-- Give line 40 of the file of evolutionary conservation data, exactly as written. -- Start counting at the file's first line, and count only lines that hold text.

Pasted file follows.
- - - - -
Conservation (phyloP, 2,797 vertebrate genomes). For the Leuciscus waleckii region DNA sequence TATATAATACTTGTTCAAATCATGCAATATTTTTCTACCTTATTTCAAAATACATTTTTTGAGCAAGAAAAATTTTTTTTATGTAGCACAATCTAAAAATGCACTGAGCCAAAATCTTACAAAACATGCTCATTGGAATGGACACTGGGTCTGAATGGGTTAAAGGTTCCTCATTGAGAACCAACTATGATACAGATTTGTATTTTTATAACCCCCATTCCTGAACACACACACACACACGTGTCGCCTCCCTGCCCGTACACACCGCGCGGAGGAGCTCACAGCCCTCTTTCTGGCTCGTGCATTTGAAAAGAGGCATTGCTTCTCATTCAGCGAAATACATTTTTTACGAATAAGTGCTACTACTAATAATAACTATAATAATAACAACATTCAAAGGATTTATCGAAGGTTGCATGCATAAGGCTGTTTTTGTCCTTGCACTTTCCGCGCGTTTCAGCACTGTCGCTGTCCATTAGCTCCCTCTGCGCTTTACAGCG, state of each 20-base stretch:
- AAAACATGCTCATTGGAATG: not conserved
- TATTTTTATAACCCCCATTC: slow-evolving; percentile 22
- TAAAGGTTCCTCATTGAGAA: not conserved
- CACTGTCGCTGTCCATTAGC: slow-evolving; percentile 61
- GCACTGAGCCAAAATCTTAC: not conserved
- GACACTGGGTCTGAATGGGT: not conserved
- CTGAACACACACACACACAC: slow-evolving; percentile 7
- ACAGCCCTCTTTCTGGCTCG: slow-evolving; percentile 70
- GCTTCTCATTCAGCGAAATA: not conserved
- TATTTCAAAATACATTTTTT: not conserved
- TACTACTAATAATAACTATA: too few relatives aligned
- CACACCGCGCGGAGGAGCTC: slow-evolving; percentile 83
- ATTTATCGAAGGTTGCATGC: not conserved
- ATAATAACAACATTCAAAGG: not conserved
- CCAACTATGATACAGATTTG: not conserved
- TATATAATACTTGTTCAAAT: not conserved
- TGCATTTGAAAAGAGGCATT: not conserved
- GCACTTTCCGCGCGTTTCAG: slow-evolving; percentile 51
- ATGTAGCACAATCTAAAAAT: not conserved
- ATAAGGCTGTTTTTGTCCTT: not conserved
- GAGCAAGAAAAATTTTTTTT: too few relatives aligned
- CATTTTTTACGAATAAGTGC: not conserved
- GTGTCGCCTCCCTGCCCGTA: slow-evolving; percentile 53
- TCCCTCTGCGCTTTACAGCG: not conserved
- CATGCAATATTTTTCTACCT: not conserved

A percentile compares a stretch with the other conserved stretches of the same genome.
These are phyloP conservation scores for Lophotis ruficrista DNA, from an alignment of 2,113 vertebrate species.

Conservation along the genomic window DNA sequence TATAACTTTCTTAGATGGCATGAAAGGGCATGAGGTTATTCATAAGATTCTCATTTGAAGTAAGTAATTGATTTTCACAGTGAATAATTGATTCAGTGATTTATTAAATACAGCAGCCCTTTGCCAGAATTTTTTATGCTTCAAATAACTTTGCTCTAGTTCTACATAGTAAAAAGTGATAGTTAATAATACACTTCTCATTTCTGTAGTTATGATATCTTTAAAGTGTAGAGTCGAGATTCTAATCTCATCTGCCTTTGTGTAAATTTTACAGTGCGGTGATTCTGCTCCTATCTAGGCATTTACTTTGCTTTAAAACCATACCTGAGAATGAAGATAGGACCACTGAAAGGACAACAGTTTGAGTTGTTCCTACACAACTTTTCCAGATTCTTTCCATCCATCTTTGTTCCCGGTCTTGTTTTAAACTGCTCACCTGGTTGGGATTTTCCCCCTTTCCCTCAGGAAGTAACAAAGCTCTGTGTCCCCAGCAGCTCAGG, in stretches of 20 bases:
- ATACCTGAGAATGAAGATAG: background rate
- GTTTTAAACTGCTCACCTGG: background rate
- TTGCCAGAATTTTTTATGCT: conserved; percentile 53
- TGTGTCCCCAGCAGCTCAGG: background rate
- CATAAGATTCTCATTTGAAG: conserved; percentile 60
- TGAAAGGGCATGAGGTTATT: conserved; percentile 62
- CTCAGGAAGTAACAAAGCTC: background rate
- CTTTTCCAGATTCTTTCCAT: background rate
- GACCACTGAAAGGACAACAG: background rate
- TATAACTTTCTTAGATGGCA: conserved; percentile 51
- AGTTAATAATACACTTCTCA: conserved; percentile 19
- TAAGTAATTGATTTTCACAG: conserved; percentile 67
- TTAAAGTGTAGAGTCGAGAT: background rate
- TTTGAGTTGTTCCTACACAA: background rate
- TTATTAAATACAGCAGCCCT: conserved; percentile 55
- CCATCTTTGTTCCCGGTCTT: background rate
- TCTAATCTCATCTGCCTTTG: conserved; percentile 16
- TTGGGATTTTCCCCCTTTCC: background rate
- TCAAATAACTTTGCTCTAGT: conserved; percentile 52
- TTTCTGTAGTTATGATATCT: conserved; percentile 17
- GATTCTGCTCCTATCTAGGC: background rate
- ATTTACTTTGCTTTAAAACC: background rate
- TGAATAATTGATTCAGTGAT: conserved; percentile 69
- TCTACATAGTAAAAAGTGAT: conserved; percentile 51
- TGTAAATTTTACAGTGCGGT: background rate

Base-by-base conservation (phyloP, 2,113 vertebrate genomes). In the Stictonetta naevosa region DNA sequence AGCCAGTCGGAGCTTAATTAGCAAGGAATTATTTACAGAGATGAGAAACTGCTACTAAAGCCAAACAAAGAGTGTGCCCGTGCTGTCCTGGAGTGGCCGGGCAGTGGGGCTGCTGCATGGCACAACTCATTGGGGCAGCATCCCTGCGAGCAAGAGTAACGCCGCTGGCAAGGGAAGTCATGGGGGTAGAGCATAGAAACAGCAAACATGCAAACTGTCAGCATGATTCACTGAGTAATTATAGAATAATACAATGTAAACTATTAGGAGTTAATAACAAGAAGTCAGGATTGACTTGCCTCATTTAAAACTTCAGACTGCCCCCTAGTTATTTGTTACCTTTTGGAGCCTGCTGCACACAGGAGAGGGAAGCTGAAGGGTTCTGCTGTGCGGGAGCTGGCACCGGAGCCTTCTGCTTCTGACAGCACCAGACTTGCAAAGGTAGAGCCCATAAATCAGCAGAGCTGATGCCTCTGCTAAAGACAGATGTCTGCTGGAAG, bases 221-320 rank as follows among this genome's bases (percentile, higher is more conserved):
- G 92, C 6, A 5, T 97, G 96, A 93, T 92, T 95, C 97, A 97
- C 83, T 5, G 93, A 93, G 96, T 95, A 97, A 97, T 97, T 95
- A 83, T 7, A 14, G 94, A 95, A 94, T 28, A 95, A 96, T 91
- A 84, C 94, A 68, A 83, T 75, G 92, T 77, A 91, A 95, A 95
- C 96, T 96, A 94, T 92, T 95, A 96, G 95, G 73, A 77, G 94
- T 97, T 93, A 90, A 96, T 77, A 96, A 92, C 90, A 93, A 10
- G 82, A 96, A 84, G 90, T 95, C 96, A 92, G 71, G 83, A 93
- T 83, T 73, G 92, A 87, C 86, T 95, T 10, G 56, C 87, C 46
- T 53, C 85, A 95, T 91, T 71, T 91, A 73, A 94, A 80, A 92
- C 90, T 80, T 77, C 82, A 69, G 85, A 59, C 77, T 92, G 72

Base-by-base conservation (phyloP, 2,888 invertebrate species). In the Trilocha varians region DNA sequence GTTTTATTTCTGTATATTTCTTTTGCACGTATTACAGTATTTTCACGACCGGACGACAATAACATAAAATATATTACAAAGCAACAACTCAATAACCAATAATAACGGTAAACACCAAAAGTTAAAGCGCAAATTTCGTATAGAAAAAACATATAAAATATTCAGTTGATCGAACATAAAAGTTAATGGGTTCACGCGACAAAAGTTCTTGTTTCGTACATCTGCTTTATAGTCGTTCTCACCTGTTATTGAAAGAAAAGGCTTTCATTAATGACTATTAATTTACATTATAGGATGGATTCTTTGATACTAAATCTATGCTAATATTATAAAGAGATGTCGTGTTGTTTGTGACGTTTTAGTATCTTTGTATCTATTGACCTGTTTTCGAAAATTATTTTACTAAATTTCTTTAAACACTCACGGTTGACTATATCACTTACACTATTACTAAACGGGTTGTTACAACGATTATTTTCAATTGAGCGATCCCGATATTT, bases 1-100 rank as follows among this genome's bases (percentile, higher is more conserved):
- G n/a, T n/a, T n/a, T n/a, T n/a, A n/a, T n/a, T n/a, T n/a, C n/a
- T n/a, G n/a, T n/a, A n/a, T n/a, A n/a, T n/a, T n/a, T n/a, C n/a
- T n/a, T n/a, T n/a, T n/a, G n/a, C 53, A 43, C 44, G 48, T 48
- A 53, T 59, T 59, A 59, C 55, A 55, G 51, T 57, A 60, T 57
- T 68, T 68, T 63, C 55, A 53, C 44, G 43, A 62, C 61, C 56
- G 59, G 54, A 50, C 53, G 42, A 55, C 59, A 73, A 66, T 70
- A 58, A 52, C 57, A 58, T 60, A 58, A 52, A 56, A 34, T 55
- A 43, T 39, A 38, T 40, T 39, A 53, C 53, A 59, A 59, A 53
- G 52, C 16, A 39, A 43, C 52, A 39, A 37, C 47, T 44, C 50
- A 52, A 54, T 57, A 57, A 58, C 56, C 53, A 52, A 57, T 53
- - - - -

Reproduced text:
- AGTTAATAATACACTTCTCA: conserved; percentile 19